Monday, November 12, 2012

Veterans’ Day at Tolomato Cemetery

Tolomato Cemetery has the graves of many veterans, including veterans of both sides of the Civil War, and our last preservation work day focused on repairing some of these headstones. We cleaned numerous markers, but the biggest project of the day – actually, it took two days – was the straightening of the marker of Hector Adams,  who died in 1876 and had served in the United States Colored Troops during the Civil War.  These were regiments set up by the Union Army specifically for the recently emancipated African Americans.  The Emancipation Proclamation was read in St Augustine in 1863 and Hector Adams joined the 21st Regiment, Company A, at Fernandina Beach on June 3, 1863, along with Frank Papy, who is also buried at Tolomato.


Hector Adams and Frank Papy both have the military markers provided by the Veterans Administration, probably shortly after their deaths in the 1870s.  We cleaned Frank Papy’s marker, as you see in the photo above, and then set about straightening Hector Adams’ marker, which had been tipped over and pushed off of his grave site by an aggressive palm tree that had been allowed to grow up on the site.  Unfortunately, once we had opened the ground, we found that the root ball of the palm tree had wrapped itself around the base of the marker and refused to let go.  As a result, what looked like a simple project turned into a long and arduous day as volunteers dug and scraped to free the marker from the tree and then reset it a couple of feet away in a safer location.


In the above photo, Matt Armstrong and other volunteers examine the marker while in the photo below, a volunteer begins to dig.IMG_0786

The marker also turned out to be much longer than we had expected, and for a while it seemed that we would never reach the bottom edge.  But it finally happened, and below we see volunteers Bob Kennedy and Haley Wigley working out a strategy for lifting it.  Next to it you see the new hole dug for it.


Heave ho!


And it’s out!  Haley balances it on the dolly before moving it off for cleaning.


Matt examines the marker, pointing to the how deeply it had been buried. The marker is 36” high and had been buried about 22”, something that would not have been a problem without the palm roots.


Next came cleaning with our trusty D/2 product.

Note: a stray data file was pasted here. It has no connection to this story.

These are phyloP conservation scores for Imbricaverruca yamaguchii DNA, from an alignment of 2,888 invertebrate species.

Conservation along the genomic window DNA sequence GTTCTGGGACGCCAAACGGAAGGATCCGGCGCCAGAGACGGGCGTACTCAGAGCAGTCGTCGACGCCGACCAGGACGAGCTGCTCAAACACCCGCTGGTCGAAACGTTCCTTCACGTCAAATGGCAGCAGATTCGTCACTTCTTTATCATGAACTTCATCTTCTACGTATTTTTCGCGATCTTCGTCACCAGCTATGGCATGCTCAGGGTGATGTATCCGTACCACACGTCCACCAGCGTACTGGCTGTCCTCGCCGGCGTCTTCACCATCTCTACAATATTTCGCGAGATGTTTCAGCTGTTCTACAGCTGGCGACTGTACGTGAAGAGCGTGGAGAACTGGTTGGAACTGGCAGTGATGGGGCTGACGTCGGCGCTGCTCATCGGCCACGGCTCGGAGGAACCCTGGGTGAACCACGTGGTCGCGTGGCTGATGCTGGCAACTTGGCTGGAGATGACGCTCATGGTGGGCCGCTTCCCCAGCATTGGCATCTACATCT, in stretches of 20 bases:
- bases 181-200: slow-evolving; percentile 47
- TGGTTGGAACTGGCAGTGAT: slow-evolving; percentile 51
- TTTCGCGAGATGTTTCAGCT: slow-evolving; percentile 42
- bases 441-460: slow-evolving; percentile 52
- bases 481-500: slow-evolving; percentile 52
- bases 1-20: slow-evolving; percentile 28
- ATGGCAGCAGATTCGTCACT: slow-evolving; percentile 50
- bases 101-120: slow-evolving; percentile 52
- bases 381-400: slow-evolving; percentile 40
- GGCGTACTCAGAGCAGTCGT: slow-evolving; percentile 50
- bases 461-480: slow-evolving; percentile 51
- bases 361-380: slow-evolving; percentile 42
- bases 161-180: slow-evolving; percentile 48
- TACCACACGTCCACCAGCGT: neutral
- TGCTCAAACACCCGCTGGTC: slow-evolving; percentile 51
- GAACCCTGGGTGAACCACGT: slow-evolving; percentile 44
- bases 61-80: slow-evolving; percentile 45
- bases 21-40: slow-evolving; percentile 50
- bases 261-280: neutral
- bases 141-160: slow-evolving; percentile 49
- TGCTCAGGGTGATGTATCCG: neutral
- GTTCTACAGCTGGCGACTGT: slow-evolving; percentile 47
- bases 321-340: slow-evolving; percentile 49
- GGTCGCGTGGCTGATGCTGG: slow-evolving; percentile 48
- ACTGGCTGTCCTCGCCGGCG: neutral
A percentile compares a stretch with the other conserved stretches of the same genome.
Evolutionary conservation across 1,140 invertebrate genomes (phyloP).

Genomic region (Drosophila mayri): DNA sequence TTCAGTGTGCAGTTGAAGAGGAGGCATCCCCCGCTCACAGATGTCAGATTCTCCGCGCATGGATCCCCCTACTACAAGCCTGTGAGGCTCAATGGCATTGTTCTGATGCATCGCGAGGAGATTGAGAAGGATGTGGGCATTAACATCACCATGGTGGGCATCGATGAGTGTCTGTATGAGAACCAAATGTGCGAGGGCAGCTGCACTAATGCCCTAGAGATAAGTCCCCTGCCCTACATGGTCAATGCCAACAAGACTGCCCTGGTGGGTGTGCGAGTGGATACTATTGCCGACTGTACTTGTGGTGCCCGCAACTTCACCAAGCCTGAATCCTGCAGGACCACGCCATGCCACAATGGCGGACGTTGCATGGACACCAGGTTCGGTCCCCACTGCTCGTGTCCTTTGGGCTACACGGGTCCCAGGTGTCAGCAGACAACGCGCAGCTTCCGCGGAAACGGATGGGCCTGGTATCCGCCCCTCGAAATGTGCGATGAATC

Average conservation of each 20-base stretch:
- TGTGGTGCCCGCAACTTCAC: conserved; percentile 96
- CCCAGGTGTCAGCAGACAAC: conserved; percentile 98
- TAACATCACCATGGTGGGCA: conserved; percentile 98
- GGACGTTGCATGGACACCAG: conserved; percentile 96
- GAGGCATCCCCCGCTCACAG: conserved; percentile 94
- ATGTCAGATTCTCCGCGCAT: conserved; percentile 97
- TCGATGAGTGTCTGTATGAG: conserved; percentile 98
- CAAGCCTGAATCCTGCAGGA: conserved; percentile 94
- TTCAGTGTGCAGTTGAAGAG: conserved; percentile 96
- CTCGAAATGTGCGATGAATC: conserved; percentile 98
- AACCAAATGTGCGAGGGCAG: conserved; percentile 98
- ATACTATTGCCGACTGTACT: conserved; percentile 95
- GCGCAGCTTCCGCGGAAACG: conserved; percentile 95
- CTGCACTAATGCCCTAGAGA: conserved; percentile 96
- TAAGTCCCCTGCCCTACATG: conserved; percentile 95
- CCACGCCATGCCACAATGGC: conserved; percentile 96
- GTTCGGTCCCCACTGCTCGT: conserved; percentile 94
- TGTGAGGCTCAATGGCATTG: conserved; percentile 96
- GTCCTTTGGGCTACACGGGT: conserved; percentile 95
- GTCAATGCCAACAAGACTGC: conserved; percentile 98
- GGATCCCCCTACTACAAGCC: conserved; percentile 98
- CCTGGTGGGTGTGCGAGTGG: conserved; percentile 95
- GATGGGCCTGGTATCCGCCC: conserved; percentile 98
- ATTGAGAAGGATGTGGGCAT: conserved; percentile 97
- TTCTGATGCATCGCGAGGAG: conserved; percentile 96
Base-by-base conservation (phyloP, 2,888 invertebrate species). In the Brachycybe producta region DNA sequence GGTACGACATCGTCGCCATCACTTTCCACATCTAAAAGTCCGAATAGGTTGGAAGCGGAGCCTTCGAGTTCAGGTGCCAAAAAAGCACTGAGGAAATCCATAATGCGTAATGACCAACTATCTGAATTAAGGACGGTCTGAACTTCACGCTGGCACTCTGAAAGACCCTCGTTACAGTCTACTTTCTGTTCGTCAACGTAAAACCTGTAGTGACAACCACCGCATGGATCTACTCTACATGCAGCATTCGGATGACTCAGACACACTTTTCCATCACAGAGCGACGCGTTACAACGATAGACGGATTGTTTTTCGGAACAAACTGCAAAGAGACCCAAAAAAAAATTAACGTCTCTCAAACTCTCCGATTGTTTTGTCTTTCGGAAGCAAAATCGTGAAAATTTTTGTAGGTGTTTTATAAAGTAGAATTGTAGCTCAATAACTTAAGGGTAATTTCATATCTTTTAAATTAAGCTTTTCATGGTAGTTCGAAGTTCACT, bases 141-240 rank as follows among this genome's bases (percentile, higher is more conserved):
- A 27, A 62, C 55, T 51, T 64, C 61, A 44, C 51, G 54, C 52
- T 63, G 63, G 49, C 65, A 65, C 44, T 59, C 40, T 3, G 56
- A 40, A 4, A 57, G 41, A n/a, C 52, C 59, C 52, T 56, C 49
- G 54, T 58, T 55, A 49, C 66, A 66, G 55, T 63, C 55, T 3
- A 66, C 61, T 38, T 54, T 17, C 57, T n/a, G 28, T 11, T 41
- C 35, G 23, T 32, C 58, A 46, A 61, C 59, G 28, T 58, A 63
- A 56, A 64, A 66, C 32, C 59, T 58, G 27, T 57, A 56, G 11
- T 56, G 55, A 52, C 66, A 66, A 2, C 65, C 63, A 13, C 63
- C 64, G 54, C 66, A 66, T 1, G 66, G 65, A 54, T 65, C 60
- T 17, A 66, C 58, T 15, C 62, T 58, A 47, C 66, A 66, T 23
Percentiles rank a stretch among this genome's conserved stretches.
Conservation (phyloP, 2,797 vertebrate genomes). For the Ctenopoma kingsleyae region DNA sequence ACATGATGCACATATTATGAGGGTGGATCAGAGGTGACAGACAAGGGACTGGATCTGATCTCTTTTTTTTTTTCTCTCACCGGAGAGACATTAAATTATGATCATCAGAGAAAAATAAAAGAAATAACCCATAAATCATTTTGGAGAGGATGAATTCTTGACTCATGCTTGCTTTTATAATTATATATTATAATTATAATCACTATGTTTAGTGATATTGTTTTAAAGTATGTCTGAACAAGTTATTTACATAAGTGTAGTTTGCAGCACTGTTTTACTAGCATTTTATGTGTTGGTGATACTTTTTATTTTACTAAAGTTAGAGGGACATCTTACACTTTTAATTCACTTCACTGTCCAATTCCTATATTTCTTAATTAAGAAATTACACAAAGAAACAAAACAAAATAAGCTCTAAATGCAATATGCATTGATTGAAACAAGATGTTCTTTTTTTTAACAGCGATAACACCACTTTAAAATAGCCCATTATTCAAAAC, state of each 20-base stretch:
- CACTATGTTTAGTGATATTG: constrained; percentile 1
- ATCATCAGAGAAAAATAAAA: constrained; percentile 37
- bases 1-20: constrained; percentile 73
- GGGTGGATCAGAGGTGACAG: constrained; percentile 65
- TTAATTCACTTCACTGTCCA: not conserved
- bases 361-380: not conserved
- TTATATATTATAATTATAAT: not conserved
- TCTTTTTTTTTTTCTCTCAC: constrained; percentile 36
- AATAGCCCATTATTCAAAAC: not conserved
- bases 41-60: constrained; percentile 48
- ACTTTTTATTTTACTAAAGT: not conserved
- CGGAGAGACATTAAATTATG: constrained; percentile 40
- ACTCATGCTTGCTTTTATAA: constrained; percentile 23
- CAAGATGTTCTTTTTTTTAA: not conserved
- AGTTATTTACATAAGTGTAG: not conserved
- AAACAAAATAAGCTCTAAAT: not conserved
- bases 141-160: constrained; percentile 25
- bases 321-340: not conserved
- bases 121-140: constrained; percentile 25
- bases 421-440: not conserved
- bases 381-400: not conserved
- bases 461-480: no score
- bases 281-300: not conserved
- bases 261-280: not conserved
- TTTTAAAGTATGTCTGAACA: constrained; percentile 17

This was followed by resetting it in the new hole (after carefully recording the change that we had made, of course!).


And then our Veterans Day work was done, with Hector Adams’ marker restored to the upright position, cleaned and once again visible to all.


Monday, November 5, 2012

Another November

Tolomato Cemetery was the parish cemetery for the church that is now the Cathedral Basilica of St Augustine and returns to its roots, so to speak, every November. In the Catholic Church, November is the month in which the dead are prayed for and commemorated, and priests from the Cathedral generally celebrate a Mass in the Varela Chapel for this occasion.

Once again this year,  on Saturday, Nov. 3, the Menorcan Society sponsored the Mass and encouraged its members to come, since there are many Minorcans  buried at Tolomato. In fact, it was the priest who served the Minorcans in their New World ordeal during the British Period and also accompanied them on their flight to St. Augustine, Fr. Pedro Camps, who asked British Governor Patrick Tonyn for permission to use the “Old Catholic Cemetery” for burials once again. If you live in St Augustine and visit Tolomato, you will recognize many of the Minorcan names that you see on streets and shops throughout town.

Below is the statue of Fr. Camps and the Minorcans in the west courtyard of the Cathedral. The term “Minorcan” also includes those of Greek, Italian, Sardinian, Sicilian and other stock who were part of the emigration.
Camps Statue

The Menorcan Society and other attendees placed flowers on the graves, although unfortunately when I went out to the cemetery later that same day, I found that our abundant squirrel population had tipped over the vases and eaten the flowers, leaving only a random scattering of petals here and there.

Fr Ed 2012

But the squirrels didn’t win!  Above, Fr. Ed Booth (who has Minorcan roots) from the Cathedral parish stands for a moment after blessing the grave of his long ago predecessor, Fr. Miguel O’Reilly, who during the Second Spanish Period was the first pastor of the parish that is now the Cathedral. Fr. Miguel O’Reilly died in 1812 and was buried at Tolomato; his successor, Fr. Miguel Crosby (another Irishman ordained in Spain) is buried nearby.